How To Keep Yourself Safe While Shoveling This Winter
This article about safe shoveling practices was written by Dave Carleton at Joint Ventures
It’s that time of year again! It is now officially winter, according to the calendar, and while we have had a few small snow storms so far, much larger ones are likely coming our way sooner rather than later. It doesn’t matter if you love the snow and ice or hate it intensely – you’ll need to deal with it at some point. While this may not be as true for those living in the south or on the California coast, much of the United States deal with snowy weather for at least a third of the year.
If recent years are any indication, there are likely more than a few storms on the way that will bring significant amounts of snow with them. No one knows just how much snow we can expect in a given season, but it is probably safe to say that there will be a need for some serious snow shoveling soon – if not already!
As we all know, snow quickly piles and can be quite heavy – even in small amounts. Shoveling snow involves repeatedly bending over, lifting, carrying and tossing a substance, which puts some atypical strain on your body, especially your back. However, this does not necessarily need to be the case.
By following a few of the simple tips outlined below, you can significantly reduce the amount of stress on your back and the potential for possible injury while keeping your driveway, walkway, and sidewalk clear of snow and ice.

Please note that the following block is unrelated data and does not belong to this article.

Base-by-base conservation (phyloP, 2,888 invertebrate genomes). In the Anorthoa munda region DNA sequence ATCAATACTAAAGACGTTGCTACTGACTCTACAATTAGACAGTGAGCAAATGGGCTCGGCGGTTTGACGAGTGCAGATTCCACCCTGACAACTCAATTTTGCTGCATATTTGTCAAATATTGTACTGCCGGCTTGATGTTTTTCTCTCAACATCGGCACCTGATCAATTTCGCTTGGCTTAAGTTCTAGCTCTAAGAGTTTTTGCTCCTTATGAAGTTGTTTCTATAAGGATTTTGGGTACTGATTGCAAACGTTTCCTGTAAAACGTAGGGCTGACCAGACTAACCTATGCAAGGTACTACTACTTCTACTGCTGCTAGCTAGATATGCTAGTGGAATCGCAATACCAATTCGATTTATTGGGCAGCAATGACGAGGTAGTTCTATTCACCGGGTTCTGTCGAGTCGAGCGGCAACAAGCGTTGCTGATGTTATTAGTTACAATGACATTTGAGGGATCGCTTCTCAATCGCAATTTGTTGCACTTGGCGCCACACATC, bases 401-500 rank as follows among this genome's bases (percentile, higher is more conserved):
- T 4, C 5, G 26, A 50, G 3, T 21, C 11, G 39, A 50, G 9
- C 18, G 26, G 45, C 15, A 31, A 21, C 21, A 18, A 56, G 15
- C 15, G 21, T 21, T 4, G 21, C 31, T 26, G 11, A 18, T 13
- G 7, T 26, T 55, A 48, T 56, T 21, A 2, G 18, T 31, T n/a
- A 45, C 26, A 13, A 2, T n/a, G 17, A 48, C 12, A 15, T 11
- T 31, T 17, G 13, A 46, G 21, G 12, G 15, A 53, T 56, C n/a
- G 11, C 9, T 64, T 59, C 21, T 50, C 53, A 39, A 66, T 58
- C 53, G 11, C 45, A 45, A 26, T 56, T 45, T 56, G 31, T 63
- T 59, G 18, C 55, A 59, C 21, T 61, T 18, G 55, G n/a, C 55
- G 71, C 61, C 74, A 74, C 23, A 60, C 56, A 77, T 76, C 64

Shoveling safety step 1: Warming up is necessary.
It can be helpful to consider performing 5-10 minutes of light exercise indoors before even thinking of heading outside. This will help prepare your body by warming up your muscles and priming your cardiovascular system for the upcoming physical demands associated with shoveling. This warm-up can include just about anything but should involve some stretching of the upper and lower body. You may think about walking up and down the stairs a few times or marching in place. People may also incorporate other exercises like hip hinges, squats, and lunges – just to name a few. Regardless of your exercise choices, the most important thing is to not go out into the cold, “cold.”.
Shoveling safety step 2: Dress properly for the weather.
Wear breathable layers that include a proper coat, a hat, and gloves. Wearing adequate footwear can also give you increased traction on slippery, uneven terrain, which is important when establishing a solid base of support with the ground as you move over it to shovel.
Shoveling safety step 3: Use proper body mechanics throughout.
Remembering a few things about proper body mechanics can go a long way towards minimizing injury risk while shoveling snow.
- It is easier to push the snow vs. lifting it.
- If you have to lift while shoveling snow, there is less strain in lifting smaller amounts with each step rather than lifting full shovel loads.
- Keep one hand near the top of the shovel’s handle and the other hand closer to the blade of the shovel to improve your leverage. Holding the weighted load of the shovel closer to your body will also improve your leverage.